To learn more, please visit
Affordable yet powerful, the BitFlow Aon-CXP is optimized for use with the newest generation of smaller, cooler operating CXP single-link cameras popular in the IIoT

About BitFlow

BitFlow has been developing reliable, high-performance Frame Grabbers for use in imaging applications since 1993. BitFlow is the leader in Camera Link frame grabbers, building the fastest frame grabbers in the world, with the highest camera/frame grabber densities, triggering performance, and price. With thousands of boards installed throughout the world, into hundreds of imaging applications, BitFlow is dedicated to using this knowledge and experience to provide customers with the best possible image acquisition and application development solutions. BitFlow, located in Woburn, MA, has distributors and resellers located all over the world including Asia, the Americas, and Europe. Visit our website at

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BitFlow, Inc.

400 West Cummings Park Suite 5050
Woburn, MA, 01801

tele: 781-932-2900
fax: 781-932-2900

Consumer Robot Sales to Surpass 50 Million Units Annually by 2022, According to Tractica

Wednesday, May 24th, 2017

Rising Adoption of Household, Toy, and Educational Robots Will Drive a Five-Fold Increase in Consumer Robot Shipments in 5 Years

The consumer robotics market is undergoing a period of significant evolution, with rising demand for household, toy, and educational robots being fueled by several key market developments including a proliferation of robotics startups with innovative products, rapidly declining prices due to lower component costs, the growth of connected smart devices as an enabler for consumer robots, and demographic trends around the world.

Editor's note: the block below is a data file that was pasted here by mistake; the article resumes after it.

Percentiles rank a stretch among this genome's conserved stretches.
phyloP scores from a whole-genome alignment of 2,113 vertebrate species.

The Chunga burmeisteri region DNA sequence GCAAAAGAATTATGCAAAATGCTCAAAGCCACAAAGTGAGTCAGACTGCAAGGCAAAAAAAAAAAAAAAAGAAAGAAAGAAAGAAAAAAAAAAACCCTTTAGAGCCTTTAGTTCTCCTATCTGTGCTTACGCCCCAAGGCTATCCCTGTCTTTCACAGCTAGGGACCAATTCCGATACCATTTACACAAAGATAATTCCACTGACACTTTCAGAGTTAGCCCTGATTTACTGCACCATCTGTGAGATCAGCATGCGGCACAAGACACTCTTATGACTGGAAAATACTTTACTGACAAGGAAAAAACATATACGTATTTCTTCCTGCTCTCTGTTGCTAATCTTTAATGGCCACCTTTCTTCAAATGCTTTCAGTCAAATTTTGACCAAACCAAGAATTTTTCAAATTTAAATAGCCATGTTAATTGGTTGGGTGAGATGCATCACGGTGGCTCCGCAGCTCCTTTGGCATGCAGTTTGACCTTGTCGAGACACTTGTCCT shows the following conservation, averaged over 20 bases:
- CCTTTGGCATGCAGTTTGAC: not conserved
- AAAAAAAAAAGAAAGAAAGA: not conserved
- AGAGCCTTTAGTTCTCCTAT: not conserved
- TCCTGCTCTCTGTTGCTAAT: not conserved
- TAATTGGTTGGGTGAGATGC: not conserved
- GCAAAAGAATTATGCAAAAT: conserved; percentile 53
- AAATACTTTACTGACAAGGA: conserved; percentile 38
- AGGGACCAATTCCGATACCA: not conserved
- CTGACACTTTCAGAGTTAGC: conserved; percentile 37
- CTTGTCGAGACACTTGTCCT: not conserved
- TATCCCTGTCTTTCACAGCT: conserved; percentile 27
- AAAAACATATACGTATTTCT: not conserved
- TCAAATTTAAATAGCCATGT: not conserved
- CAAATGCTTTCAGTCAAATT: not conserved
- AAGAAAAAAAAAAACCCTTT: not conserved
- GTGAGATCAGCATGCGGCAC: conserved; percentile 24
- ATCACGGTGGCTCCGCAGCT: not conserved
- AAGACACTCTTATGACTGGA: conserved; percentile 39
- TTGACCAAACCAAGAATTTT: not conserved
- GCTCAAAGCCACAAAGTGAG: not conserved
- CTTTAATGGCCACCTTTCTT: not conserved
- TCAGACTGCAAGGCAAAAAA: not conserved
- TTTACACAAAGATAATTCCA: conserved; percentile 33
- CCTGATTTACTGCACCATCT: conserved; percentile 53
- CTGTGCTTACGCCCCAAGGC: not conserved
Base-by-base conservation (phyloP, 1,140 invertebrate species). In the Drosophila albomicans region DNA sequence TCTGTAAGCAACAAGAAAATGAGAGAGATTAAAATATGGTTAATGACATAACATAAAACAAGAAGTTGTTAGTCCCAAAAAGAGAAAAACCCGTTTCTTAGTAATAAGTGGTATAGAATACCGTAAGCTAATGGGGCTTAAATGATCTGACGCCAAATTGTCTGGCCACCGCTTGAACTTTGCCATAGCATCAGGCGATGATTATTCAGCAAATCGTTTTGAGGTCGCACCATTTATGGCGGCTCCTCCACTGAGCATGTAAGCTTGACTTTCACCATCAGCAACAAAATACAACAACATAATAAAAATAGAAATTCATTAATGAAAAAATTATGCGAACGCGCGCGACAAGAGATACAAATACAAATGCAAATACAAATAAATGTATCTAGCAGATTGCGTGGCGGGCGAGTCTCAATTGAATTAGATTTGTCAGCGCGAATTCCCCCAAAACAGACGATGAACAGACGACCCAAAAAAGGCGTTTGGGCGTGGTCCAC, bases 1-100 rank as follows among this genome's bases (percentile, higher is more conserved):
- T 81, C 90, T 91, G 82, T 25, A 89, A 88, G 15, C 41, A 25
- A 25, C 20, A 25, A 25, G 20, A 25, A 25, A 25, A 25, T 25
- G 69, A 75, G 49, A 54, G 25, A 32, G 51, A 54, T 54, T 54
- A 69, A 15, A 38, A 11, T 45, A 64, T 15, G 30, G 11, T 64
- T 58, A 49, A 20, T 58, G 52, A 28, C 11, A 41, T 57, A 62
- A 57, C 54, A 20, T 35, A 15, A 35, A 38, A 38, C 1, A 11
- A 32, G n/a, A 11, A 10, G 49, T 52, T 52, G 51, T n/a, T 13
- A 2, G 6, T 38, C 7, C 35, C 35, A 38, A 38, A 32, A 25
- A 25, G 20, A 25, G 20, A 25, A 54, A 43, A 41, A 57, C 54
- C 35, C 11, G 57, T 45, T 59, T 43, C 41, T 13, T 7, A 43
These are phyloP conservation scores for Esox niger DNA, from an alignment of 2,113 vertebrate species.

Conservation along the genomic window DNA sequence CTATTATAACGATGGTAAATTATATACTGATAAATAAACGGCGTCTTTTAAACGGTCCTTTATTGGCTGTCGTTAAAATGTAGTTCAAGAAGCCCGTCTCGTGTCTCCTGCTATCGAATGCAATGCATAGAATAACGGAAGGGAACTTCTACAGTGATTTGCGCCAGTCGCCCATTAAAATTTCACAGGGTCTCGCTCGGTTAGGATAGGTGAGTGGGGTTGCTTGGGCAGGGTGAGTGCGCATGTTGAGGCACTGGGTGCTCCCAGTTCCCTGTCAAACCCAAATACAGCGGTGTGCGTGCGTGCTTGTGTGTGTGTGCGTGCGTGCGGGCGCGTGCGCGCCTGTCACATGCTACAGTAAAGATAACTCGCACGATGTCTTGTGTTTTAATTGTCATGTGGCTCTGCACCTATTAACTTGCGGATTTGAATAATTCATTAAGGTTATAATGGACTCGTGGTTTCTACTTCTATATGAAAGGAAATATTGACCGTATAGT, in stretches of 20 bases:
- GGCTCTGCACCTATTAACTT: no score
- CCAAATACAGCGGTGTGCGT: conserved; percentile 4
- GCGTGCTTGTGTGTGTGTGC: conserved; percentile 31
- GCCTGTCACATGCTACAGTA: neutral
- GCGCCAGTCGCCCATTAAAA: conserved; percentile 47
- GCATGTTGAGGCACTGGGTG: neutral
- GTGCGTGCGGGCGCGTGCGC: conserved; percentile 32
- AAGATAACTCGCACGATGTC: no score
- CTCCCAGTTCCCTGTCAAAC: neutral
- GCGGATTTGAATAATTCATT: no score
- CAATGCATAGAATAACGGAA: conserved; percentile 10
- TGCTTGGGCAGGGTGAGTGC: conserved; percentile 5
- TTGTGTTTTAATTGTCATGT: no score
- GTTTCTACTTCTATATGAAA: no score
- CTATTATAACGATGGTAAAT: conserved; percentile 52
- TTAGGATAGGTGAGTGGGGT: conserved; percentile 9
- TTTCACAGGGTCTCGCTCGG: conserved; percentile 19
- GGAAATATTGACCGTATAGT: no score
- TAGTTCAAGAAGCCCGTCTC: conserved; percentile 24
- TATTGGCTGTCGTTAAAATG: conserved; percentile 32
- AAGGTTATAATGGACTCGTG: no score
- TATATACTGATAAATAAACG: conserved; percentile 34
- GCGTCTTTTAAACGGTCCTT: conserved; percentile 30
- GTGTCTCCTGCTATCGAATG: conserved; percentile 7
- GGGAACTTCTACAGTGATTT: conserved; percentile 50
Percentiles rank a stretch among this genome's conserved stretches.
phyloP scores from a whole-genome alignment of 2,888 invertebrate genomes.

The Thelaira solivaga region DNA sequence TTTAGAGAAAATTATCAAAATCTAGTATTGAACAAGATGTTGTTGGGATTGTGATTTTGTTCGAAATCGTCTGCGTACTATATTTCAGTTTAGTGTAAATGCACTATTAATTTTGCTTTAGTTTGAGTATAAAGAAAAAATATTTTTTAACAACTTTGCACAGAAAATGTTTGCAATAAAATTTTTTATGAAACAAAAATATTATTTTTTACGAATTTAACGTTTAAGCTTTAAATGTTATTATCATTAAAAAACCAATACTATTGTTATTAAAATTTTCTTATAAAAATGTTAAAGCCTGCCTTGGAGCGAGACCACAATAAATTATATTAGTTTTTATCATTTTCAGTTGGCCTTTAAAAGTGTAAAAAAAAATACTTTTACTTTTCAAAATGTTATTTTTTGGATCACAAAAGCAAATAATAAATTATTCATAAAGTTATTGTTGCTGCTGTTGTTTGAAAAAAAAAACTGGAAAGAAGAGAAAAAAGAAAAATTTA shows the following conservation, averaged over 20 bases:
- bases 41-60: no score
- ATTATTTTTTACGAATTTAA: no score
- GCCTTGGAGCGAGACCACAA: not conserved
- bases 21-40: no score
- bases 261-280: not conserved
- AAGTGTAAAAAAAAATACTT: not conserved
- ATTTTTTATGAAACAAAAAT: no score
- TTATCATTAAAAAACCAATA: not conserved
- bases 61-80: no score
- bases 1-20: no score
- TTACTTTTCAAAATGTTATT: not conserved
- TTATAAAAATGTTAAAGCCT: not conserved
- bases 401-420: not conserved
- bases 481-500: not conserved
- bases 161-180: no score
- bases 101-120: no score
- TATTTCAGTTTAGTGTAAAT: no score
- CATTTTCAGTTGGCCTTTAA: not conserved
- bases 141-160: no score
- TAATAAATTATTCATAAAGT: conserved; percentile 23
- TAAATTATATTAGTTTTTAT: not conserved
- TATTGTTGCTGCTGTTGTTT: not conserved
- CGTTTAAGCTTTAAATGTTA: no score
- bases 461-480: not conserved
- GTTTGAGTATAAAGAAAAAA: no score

According to a new report from Tractica, worldwide shipments of consumer robots will increase from 10.0 million in 2016 to 50.7 million units annually by 2022. During that period, the market intelligence firm forecasts that the consumer robotics market will grow from $3.8 billion in 2016 to $13.2 billion by 2022.

“Consumer robotics is shifting from a phase of being largely dominated by cleaning robots, into robotic personal assistants or family companions,” says research analyst Manoj Sahi. “In addition, robotic toys, which, until now, were largely gimmicks, are transforming into interactive connected play devices that have virtually limitless possibilities, as well as useful educational tools as a part of science, technology, engineering, and math (STEM)-based curriculum.”

Tractica’s report, “Consumer Robotics”, examines the global market trends for consumer robots and provides market sizing and forecasts for shipments and revenue during the period from 2016 through 2022. The report focuses on crucial market drivers and challenges, in addition to assessing the most important technology issues that will influence market development. In total, 109 key and emerging industry players are profiled. An Executive Summary of the report is available for free download on the firm’s website.

About Tractica

Tractica is a market intelligence firm that focuses on human interaction with technology. Tractica’s global market research and consulting services combine qualitative and quantitative research methodologies to provide a comprehensive view of the emerging market opportunities surrounding Artificial Intelligence, Robotics, User Interface Technologies, Wearable Devices, and Digital Health. For more information, visit or call +1-303-248-3000.